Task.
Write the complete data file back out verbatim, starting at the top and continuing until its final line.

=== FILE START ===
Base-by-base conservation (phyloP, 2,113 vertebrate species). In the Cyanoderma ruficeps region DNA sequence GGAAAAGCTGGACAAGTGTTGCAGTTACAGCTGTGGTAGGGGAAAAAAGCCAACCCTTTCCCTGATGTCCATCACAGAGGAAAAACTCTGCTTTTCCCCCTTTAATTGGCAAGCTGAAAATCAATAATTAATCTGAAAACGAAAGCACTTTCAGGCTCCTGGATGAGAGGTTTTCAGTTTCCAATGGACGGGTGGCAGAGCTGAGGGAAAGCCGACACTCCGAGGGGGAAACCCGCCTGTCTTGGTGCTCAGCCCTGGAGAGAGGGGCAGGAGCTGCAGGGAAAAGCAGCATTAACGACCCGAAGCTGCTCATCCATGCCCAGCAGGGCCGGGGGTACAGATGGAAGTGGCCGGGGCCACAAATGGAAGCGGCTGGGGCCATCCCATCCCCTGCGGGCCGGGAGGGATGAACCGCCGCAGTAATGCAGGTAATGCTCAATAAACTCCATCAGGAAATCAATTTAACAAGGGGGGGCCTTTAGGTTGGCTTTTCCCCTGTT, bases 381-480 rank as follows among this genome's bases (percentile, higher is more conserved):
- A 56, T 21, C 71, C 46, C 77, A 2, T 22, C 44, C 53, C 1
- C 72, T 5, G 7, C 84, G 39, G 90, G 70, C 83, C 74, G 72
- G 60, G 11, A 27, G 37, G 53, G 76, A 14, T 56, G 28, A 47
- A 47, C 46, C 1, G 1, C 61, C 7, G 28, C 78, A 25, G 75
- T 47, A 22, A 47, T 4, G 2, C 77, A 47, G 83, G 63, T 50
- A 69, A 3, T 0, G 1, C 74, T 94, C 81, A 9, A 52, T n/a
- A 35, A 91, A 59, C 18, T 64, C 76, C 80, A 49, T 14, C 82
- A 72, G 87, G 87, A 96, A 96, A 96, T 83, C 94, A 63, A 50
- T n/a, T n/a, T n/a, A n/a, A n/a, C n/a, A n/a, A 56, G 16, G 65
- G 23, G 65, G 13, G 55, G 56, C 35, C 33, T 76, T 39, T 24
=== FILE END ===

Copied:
Base-by-base conservation (phyloP, 2,113 vertebrate species). In the Cyanoderma ruficeps region DNA sequence GGAAAAGCTGGACAAGTGTTGCAGTTACAGCTGTGGTAGGGGAAAAAAGCCAACCCTTTCCCTGATGTCCATCACAGAGGAAAAACTCTGCTTTTCCCCCTTTAATTGGCAAGCTGAAAATCAATAATTAATCTGAAAACGAAAGCACTTTCAGGCTCCTGGATGAGAGGTTTTCAGTTTCCAATGGACGGGTGGCAGAGCTGAGGGAAAGCCGACACTCCGAGGGGGAAACCCGCCTGTCTTGGTGCTCAGCCCTGGAGAGAGGGGCAGGAGCTGCAGGGAAAAGCAGCATTAACGACCCGAAGCTGCTCATCCATGCCCAGCAGGGCCGGGGGTACAGATGGAAGTGGCCGGGGCCACAAATGGAAGCGGCTGGGGCCATCCCATCCCCTGCGGGCCGGGAGGGATGAACCGCCGCAGTAATGCAGGTAATGCTCAATAAACTCCATCAGGAAATCAATTTAACAAGGGGGGGCCTTTAGGTTGGCTTTTCCCCTGTT, bases 381-480 rank as follows among this genome's bases (percentile, higher is more conserved):
- A 56, T 21, C 71, C 46, C 77, A 2, T 22, C 44, C 53, C 1
- C 72, T 5, G 7, C 84, G 39, G 90, G 70, C 83, C 74, G 72
- G 60, G 11, A 27, G 37, G 53, G 76, A 14, T 56, G 28, A 47
- A 47, C 46, C 1, G 1, C 61, C 7, G 28, C 78, A 25, G 75
- T 47, A 22, A 47, T 4, G 2, C 77, A 47, G 83, G 63, T 50
- A 69, A 3, T 0, G 1, C 74, T 94, C 81, A 9, A 52, T n/a
- A 35, A 91, A 59, C 18, T 64, C 76, C 80, A 49, T 14, C 82
- A 72, G 87, G 87, A 96, A 96, A 96, T 83, C 94, A 63, A 50
- T n/a, T n/a, T n/a, A n/a, A n/a, C n/a, A n/a, A 56, G 16, G 65
- G 23, G 65, G 13, G 55, G 56, C 35, C 33, T 76, T 39, T 24